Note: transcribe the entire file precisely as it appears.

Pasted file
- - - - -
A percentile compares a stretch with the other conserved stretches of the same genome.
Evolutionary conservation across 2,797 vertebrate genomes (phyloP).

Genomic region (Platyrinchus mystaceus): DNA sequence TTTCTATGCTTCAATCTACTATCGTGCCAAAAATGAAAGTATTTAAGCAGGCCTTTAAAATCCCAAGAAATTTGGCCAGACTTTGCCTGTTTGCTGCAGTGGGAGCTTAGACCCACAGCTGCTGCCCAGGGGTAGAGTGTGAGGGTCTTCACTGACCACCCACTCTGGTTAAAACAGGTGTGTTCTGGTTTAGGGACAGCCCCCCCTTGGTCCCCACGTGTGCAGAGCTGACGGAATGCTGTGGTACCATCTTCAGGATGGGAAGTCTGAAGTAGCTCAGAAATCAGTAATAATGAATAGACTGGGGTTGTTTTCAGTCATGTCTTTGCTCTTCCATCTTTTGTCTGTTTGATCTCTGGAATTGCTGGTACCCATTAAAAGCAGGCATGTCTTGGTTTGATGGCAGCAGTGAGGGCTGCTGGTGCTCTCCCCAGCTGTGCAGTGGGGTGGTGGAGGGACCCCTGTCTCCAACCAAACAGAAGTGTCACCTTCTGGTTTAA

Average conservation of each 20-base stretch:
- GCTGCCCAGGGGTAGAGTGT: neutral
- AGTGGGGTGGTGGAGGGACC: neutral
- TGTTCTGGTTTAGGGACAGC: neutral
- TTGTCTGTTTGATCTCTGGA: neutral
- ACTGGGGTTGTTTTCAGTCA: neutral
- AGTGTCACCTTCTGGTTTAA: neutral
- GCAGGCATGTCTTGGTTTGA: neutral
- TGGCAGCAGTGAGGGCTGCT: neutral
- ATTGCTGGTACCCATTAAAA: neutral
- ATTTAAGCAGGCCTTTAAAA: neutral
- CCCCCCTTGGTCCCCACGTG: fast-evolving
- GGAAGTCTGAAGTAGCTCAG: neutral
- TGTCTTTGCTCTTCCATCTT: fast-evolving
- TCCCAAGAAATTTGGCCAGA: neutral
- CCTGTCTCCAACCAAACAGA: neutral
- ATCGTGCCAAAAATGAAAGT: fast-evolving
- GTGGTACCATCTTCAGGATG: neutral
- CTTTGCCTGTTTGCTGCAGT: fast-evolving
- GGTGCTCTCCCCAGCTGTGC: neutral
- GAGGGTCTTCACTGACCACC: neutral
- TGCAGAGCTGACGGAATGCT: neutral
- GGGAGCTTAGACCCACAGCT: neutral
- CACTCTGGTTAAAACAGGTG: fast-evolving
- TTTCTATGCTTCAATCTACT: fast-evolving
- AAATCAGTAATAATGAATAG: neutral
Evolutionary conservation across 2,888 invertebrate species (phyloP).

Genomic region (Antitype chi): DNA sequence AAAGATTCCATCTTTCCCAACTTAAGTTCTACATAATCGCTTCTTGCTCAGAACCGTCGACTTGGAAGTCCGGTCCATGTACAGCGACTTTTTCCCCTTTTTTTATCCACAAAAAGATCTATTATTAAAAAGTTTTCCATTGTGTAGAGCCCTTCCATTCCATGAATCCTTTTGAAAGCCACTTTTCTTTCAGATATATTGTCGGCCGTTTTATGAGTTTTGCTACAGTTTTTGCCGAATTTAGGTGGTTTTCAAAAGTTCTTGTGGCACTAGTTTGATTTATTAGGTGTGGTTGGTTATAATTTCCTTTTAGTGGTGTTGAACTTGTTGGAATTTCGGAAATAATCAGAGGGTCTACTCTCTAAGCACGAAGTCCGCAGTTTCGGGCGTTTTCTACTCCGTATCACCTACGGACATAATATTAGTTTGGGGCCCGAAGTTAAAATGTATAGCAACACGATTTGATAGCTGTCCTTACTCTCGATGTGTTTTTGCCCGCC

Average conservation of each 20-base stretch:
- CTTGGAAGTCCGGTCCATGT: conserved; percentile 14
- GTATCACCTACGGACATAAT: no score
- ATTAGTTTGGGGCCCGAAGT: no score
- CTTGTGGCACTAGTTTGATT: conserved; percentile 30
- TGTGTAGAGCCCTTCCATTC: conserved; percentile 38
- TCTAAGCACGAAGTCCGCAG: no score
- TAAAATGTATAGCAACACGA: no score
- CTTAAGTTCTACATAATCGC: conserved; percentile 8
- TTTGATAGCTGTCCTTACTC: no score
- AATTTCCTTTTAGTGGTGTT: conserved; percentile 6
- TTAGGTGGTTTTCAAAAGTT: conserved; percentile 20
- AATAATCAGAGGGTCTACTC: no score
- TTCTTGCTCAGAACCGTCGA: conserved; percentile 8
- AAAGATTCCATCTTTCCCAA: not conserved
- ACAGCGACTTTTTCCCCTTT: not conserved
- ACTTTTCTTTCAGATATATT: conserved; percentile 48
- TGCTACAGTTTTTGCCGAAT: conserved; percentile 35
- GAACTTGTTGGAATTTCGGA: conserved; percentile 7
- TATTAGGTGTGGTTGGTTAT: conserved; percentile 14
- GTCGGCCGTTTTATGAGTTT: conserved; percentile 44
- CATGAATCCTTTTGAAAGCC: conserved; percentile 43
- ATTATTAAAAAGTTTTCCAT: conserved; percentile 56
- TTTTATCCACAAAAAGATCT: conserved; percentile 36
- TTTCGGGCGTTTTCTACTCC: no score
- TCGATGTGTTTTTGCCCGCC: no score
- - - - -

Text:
A percentile compares a stretch with the other conserved stretches of the same genome.
Evolutionary conservation across 2,797 vertebrate genomes (phyloP).

Genomic region (Platyrinchus mystaceus): DNA sequence TTTCTATGCTTCAATCTACTATCGTGCCAAAAATGAAAGTATTTAAGCAGGCCTTTAAAATCCCAAGAAATTTGGCCAGACTTTGCCTGTTTGCTGCAGTGGGAGCTTAGACCCACAGCTGCTGCCCAGGGGTAGAGTGTGAGGGTCTTCACTGACCACCCACTCTGGTTAAAACAGGTGTGTTCTGGTTTAGGGACAGCCCCCCCTTGGTCCCCACGTGTGCAGAGCTGACGGAATGCTGTGGTACCATCTTCAGGATGGGAAGTCTGAAGTAGCTCAGAAATCAGTAATAATGAATAGACTGGGGTTGTTTTCAGTCATGTCTTTGCTCTTCCATCTTTTGTCTGTTTGATCTCTGGAATTGCTGGTACCCATTAAAAGCAGGCATGTCTTGGTTTGATGGCAGCAGTGAGGGCTGCTGGTGCTCTCCCCAGCTGTGCAGTGGGGTGGTGGAGGGACCCCTGTCTCCAACCAAACAGAAGTGTCACCTTCTGGTTTAA

Average conservation of each 20-base stretch:
- GCTGCCCAGGGGTAGAGTGT: neutral
- AGTGGGGTGGTGGAGGGACC: neutral
- TGTTCTGGTTTAGGGACAGC: neutral
- TTGTCTGTTTGATCTCTGGA: neutral
- ACTGGGGTTGTTTTCAGTCA: neutral
- AGTGTCACCTTCTGGTTTAA: neutral
- GCAGGCATGTCTTGGTTTGA: neutral
- TGGCAGCAGTGAGGGCTGCT: neutral
- ATTGCTGGTACCCATTAAAA: neutral
- ATTTAAGCAGGCCTTTAAAA: neutral
- CCCCCCTTGGTCCCCACGTG: fast-evolving
- GGAAGTCTGAAGTAGCTCAG: neutral
- TGTCTTTGCTCTTCCATCTT: fast-evolving
- TCCCAAGAAATTTGGCCAGA: neutral
- CCTGTCTCCAACCAAACAGA: neutral
- ATCGTGCCAAAAATGAAAGT: fast-evolving
- GTGGTACCATCTTCAGGATG: neutral
- CTTTGCCTGTTTGCTGCAGT: fast-evolving
- GGTGCTCTCCCCAGCTGTGC: neutral
- GAGGGTCTTCACTGACCACC: neutral
- TGCAGAGCTGACGGAATGCT: neutral
- GGGAGCTTAGACCCACAGCT: neutral
- CACTCTGGTTAAAACAGGTG: fast-evolving
- TTTCTATGCTTCAATCTACT: fast-evolving
- AAATCAGTAATAATGAATAG: neutral
Evolutionary conservation across 2,888 invertebrate species (phyloP).

Genomic region (Antitype chi): DNA sequence AAAGATTCCATCTTTCCCAACTTAAGTTCTACATAATCGCTTCTTGCTCAGAACCGTCGACTTGGAAGTCCGGTCCATGTACAGCGACTTTTTCCCCTTTTTTTATCCACAAAAAGATCTATTATTAAAAAGTTTTCCATTGTGTAGAGCCCTTCCATTCCATGAATCCTTTTGAAAGCCACTTTTCTTTCAGATATATTGTCGGCCGTTTTATGAGTTTTGCTACAGTTTTTGCCGAATTTAGGTGGTTTTCAAAAGTTCTTGTGGCACTAGTTTGATTTATTAGGTGTGGTTGGTTATAATTTCCTTTTAGTGGTGTTGAACTTGTTGGAATTTCGGAAATAATCAGAGGGTCTACTCTCTAAGCACGAAGTCCGCAGTTTCGGGCGTTTTCTACTCCGTATCACCTACGGACATAATATTAGTTTGGGGCCCGAAGTTAAAATGTATAGCAACACGATTTGATAGCTGTCCTTACTCTCGATGTGTTTTTGCCCGCC

Average conservation of each 20-base stretch:
- CTTGGAAGTCCGGTCCATGT: conserved; percentile 14
- GTATCACCTACGGACATAAT: no score
- ATTAGTTTGGGGCCCGAAGT: no score
- CTTGTGGCACTAGTTTGATT: conserved; percentile 30
- TGTGTAGAGCCCTTCCATTC: conserved; percentile 38
- TCTAAGCACGAAGTCCGCAG: no score
- TAAAATGTATAGCAACACGA: no score
- CTTAAGTTCTACATAATCGC: conserved; percentile 8
- TTTGATAGCTGTCCTTACTC: no score
- AATTTCCTTTTAGTGGTGTT: conserved; percentile 6
- TTAGGTGGTTTTCAAAAGTT: conserved; percentile 20
- AATAATCAGAGGGTCTACTC: no score
- TTCTTGCTCAGAACCGTCGA: conserved; percentile 8
- AAAGATTCCATCTTTCCCAA: not conserved
- ACAGCGACTTTTTCCCCTTT: not conserved
- ACTTTTCTTTCAGATATATT: conserved; percentile 48
- TGCTACAGTTTTTGCCGAAT: conserved; percentile 35
- GAACTTGTTGGAATTTCGGA: conserved; percentile 7
- TATTAGGTGTGGTTGGTTAT: conserved; percentile 14
- GTCGGCCGTTTTATGAGTTT: conserved; percentile 44
- CATGAATCCTTTTGAAAGCC: conserved; percentile 43
- ATTATTAAAAAGTTTTCCAT: conserved; percentile 56
- TTTTATCCACAAAAAGATCT: conserved; percentile 36
- TTTCGGGCGTTTTCTACTCC: no score
- TCGATGTGTTTTTGCCCGCC: no score